A while ago, one person was very surprised when I called myself a Christian. He knew I was a theologian, but he never equated theology with a belief in Christ. He thought that theologians were just rationalists and dealt with scientific information that negated the bible, much like philosophers.
I was surprised that he had the image of a theologian as someone who didn’t believe in the salvation that comes from believing in Jesus Christ. I firmly told him that I believed in Christ and wholeheartedly call myself a Christian.
This surprised him even more because he also knew that I was a practitioner and teacher of yoga. His religious teachers taught him that “yoga was the work of the devil.” When he said this, it allowed me to initiate a great conversation about yoga and Christianity, about faith and science, about the bible and its meaning. We had a great time, mainly because he was open to the sharing of my faith life and felt respected and honored that I would understand his faith life.
From his encounters with me and from what others had said about me as someone who is loved and respected by many because of the good things that I do, he also believed that I was a good person. So we talked and talked. We both felt heard and understood, and above all, respected.
Other people have asked me how I can believe what yoga says about God and Jesus and resurrection and salvation and heaven and hell and what science says about the virgin birth and sacred mythology and yet still believe in Jesus Christ. “How can you still be Catholic?” they ask. “How can you be Christian?” they wonder.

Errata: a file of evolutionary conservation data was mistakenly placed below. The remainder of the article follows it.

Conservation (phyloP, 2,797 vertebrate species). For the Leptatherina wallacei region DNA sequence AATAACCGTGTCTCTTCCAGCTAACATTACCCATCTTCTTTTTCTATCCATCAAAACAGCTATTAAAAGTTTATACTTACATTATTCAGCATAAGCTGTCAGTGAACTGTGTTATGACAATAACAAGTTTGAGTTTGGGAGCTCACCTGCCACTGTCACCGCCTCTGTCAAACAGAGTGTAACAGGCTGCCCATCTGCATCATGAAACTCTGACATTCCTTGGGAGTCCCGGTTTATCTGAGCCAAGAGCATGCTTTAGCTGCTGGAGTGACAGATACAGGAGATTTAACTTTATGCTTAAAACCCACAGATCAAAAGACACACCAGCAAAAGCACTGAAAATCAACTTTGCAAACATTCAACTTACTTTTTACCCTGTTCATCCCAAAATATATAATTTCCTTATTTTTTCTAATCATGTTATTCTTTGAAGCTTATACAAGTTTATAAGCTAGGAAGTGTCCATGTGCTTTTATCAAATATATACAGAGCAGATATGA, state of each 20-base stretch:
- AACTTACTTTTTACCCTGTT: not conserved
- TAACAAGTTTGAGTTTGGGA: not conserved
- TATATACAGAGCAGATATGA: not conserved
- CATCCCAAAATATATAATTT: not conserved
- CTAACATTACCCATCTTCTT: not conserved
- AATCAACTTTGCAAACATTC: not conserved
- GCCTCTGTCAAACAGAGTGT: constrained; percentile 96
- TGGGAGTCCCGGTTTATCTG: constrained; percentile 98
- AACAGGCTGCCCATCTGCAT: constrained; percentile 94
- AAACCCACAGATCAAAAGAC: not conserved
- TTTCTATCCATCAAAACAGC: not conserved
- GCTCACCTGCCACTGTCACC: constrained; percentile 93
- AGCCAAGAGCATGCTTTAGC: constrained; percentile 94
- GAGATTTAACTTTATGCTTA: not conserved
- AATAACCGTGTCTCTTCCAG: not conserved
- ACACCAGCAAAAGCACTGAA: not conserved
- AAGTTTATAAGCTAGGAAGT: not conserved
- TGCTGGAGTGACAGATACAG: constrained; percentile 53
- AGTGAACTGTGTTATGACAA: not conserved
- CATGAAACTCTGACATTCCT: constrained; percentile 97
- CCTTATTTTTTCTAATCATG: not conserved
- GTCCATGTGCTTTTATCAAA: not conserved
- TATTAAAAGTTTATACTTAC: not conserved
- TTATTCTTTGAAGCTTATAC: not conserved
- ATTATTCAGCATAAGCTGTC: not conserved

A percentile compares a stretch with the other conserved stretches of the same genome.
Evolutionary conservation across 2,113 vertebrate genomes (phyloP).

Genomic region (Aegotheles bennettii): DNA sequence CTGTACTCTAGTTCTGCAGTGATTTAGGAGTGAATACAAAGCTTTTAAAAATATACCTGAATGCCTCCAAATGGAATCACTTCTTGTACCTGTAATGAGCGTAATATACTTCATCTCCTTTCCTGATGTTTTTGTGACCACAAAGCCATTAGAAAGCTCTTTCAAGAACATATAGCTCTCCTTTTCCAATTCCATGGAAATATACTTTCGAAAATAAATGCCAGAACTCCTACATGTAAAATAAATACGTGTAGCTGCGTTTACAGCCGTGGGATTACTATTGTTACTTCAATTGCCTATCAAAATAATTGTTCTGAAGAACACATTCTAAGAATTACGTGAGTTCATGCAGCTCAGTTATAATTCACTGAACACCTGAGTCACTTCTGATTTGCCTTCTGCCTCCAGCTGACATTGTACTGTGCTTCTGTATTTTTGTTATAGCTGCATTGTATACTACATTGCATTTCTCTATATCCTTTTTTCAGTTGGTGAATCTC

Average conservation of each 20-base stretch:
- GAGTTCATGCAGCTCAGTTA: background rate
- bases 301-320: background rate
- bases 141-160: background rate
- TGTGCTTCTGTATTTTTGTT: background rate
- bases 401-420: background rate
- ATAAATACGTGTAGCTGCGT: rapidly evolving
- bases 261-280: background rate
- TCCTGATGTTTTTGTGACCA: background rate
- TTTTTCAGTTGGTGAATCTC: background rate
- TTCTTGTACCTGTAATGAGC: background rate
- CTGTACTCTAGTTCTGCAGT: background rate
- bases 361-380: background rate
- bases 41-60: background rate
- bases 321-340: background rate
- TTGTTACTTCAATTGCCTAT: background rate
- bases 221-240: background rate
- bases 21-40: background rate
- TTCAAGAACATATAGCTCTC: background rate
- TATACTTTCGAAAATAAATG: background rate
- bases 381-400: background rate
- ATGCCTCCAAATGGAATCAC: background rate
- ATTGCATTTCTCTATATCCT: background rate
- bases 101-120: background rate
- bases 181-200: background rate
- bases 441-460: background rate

For the next four Thursdays, from 7 – 8:30 pm, I will be discussing the mystical/spiritual dimensions of Christianity and exploring how Christianity, from that perspective, relates to the spiritual dimensions of the yoga philosophy and science. We will use the book, Mystic Christianity, as the basis of our discussion.
I invite you to come to this discussion, especially if you have encountered friends and relatives asking you the similar questions, “How can you be a Christian and practice yoga?”
I will have a number of books available at the Center for the discussion and it will be a free opportunity for you to grow in your faith.
Faith is never stagnant. If it stops growing then it becomes a deadening experience, a real burden. Most people whose original childhood faith has not grown stay away from their former religious practices. They feel offended when family and friends expect them to keep their faith strong. Or they give up questioning because they want to “be saved.”
Come to this discussion and find out that knowledge of the philosophical, spiritual, mystical traditions could enliven your faith. Certainly it has for me.